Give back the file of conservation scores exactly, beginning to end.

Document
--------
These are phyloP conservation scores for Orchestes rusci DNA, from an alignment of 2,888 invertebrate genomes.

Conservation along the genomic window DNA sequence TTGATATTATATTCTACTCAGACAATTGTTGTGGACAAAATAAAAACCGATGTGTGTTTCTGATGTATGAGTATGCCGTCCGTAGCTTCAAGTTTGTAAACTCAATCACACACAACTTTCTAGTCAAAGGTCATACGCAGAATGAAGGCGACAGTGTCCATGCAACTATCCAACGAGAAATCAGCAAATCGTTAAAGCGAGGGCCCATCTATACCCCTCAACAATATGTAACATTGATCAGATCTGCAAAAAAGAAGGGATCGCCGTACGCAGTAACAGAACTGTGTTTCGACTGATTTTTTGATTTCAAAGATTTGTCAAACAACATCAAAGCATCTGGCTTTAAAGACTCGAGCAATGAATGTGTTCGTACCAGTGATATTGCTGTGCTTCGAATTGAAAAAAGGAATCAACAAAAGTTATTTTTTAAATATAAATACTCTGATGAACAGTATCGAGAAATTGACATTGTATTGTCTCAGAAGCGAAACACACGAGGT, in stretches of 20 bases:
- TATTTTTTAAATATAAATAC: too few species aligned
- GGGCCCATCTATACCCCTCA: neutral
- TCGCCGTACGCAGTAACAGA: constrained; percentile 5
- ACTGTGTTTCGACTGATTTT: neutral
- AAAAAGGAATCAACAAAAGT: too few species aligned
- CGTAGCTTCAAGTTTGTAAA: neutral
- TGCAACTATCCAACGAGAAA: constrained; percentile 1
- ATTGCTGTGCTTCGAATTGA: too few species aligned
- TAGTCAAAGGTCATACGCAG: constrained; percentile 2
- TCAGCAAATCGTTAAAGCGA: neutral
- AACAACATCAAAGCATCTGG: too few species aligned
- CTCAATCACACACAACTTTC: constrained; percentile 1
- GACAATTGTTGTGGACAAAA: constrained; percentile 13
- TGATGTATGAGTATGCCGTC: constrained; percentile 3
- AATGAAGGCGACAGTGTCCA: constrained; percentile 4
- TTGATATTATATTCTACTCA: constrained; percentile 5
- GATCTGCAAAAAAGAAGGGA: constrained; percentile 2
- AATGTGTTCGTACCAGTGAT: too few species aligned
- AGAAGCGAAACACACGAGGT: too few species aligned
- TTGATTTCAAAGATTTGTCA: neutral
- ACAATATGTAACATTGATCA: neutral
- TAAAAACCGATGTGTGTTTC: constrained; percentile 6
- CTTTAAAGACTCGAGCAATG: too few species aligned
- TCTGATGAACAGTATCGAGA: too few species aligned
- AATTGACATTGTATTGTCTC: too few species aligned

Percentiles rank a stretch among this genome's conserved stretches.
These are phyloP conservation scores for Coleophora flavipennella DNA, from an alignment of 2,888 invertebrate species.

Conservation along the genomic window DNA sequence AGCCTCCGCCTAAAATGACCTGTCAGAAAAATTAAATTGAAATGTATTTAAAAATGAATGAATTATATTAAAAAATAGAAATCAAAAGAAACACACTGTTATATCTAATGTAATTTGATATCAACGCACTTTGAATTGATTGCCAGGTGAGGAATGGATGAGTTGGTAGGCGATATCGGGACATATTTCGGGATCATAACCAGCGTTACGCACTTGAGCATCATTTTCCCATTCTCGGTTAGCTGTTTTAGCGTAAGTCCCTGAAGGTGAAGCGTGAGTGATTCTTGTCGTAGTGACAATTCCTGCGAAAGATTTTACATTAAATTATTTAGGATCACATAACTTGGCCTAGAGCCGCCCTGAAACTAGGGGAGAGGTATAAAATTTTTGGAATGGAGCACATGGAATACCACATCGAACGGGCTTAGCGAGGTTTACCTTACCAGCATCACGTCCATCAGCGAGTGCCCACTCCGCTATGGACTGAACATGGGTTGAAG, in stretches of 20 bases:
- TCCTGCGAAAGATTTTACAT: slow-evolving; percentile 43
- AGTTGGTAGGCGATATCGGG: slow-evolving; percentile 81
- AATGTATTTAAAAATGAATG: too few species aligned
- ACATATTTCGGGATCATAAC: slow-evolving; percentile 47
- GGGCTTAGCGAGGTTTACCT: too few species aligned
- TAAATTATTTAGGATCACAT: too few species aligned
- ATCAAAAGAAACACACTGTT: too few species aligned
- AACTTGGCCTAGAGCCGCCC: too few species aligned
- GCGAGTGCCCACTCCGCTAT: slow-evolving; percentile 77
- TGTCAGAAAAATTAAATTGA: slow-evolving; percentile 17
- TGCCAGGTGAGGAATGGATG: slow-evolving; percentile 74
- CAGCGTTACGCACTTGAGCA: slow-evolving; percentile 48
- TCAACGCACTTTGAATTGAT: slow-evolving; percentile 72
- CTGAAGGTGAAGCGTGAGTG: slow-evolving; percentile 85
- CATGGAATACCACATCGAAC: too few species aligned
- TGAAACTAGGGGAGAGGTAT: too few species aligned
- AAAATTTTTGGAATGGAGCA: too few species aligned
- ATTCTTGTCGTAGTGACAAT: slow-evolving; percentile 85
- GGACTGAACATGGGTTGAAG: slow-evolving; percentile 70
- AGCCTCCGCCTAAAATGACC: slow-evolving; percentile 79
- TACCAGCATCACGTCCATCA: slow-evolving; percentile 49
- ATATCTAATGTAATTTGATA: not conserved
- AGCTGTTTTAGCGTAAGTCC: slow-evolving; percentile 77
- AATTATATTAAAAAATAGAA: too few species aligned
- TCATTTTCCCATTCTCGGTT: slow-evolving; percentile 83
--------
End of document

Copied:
These are phyloP conservation scores for Orchestes rusci DNA, from an alignment of 2,888 invertebrate genomes.

Conservation along the genomic window DNA sequence TTGATATTATATTCTACTCAGACAATTGTTGTGGACAAAATAAAAACCGATGTGTGTTTCTGATGTATGAGTATGCCGTCCGTAGCTTCAAGTTTGTAAACTCAATCACACACAACTTTCTAGTCAAAGGTCATACGCAGAATGAAGGCGACAGTGTCCATGCAACTATCCAACGAGAAATCAGCAAATCGTTAAAGCGAGGGCCCATCTATACCCCTCAACAATATGTAACATTGATCAGATCTGCAAAAAAGAAGGGATCGCCGTACGCAGTAACAGAACTGTGTTTCGACTGATTTTTTGATTTCAAAGATTTGTCAAACAACATCAAAGCATCTGGCTTTAAAGACTCGAGCAATGAATGTGTTCGTACCAGTGATATTGCTGTGCTTCGAATTGAAAAAAGGAATCAACAAAAGTTATTTTTTAAATATAAATACTCTGATGAACAGTATCGAGAAATTGACATTGTATTGTCTCAGAAGCGAAACACACGAGGT, in stretches of 20 bases:
- TATTTTTTAAATATAAATAC: too few species aligned
- GGGCCCATCTATACCCCTCA: neutral
- TCGCCGTACGCAGTAACAGA: constrained; percentile 5
- ACTGTGTTTCGACTGATTTT: neutral
- AAAAAGGAATCAACAAAAGT: too few species aligned
- CGTAGCTTCAAGTTTGTAAA: neutral
- TGCAACTATCCAACGAGAAA: constrained; percentile 1
- ATTGCTGTGCTTCGAATTGA: too few species aligned
- TAGTCAAAGGTCATACGCAG: constrained; percentile 2
- TCAGCAAATCGTTAAAGCGA: neutral
- AACAACATCAAAGCATCTGG: too few species aligned
- CTCAATCACACACAACTTTC: constrained; percentile 1
- GACAATTGTTGTGGACAAAA: constrained; percentile 13
- TGATGTATGAGTATGCCGTC: constrained; percentile 3
- AATGAAGGCGACAGTGTCCA: constrained; percentile 4
- TTGATATTATATTCTACTCA: constrained; percentile 5
- GATCTGCAAAAAAGAAGGGA: constrained; percentile 2
- AATGTGTTCGTACCAGTGAT: too few species aligned
- AGAAGCGAAACACACGAGGT: too few species aligned
- TTGATTTCAAAGATTTGTCA: neutral
- ACAATATGTAACATTGATCA: neutral
- TAAAAACCGATGTGTGTTTC: constrained; percentile 6
- CTTTAAAGACTCGAGCAATG: too few species aligned
- TCTGATGAACAGTATCGAGA: too few species aligned
- AATTGACATTGTATTGTCTC: too few species aligned

Percentiles rank a stretch among this genome's conserved stretches.
These are phyloP conservation scores for Coleophora flavipennella DNA, from an alignment of 2,888 invertebrate species.

Conservation along the genomic window DNA sequence AGCCTCCGCCTAAAATGACCTGTCAGAAAAATTAAATTGAAATGTATTTAAAAATGAATGAATTATATTAAAAAATAGAAATCAAAAGAAACACACTGTTATATCTAATGTAATTTGATATCAACGCACTTTGAATTGATTGCCAGGTGAGGAATGGATGAGTTGGTAGGCGATATCGGGACATATTTCGGGATCATAACCAGCGTTACGCACTTGAGCATCATTTTCCCATTCTCGGTTAGCTGTTTTAGCGTAAGTCCCTGAAGGTGAAGCGTGAGTGATTCTTGTCGTAGTGACAATTCCTGCGAAAGATTTTACATTAAATTATTTAGGATCACATAACTTGGCCTAGAGCCGCCCTGAAACTAGGGGAGAGGTATAAAATTTTTGGAATGGAGCACATGGAATACCACATCGAACGGGCTTAGCGAGGTTTACCTTACCAGCATCACGTCCATCAGCGAGTGCCCACTCCGCTATGGACTGAACATGGGTTGAAG, in stretches of 20 bases:
- TCCTGCGAAAGATTTTACAT: slow-evolving; percentile 43
- AGTTGGTAGGCGATATCGGG: slow-evolving; percentile 81
- AATGTATTTAAAAATGAATG: too few species aligned
- ACATATTTCGGGATCATAAC: slow-evolving; percentile 47
- GGGCTTAGCGAGGTTTACCT: too few species aligned
- TAAATTATTTAGGATCACAT: too few species aligned
- ATCAAAAGAAACACACTGTT: too few species aligned
- AACTTGGCCTAGAGCCGCCC: too few species aligned
- GCGAGTGCCCACTCCGCTAT: slow-evolving; percentile 77
- TGTCAGAAAAATTAAATTGA: slow-evolving; percentile 17
- TGCCAGGTGAGGAATGGATG: slow-evolving; percentile 74
- CAGCGTTACGCACTTGAGCA: slow-evolving; percentile 48
- TCAACGCACTTTGAATTGAT: slow-evolving; percentile 72
- CTGAAGGTGAAGCGTGAGTG: slow-evolving; percentile 85
- CATGGAATACCACATCGAAC: too few species aligned
- TGAAACTAGGGGAGAGGTAT: too few species aligned
- AAAATTTTTGGAATGGAGCA: too few species aligned
- ATTCTTGTCGTAGTGACAAT: slow-evolving; percentile 85
- GGACTGAACATGGGTTGAAG: slow-evolving; percentile 70
- AGCCTCCGCCTAAAATGACC: slow-evolving; percentile 79
- TACCAGCATCACGTCCATCA: slow-evolving; percentile 49
- ATATCTAATGTAATTTGATA: not conserved
- AGCTGTTTTAGCGTAAGTCC: slow-evolving; percentile 77
- AATTATATTAAAAAATAGAA: too few species aligned
- TCATTTTCCCATTCTCGGTT: slow-evolving; percentile 83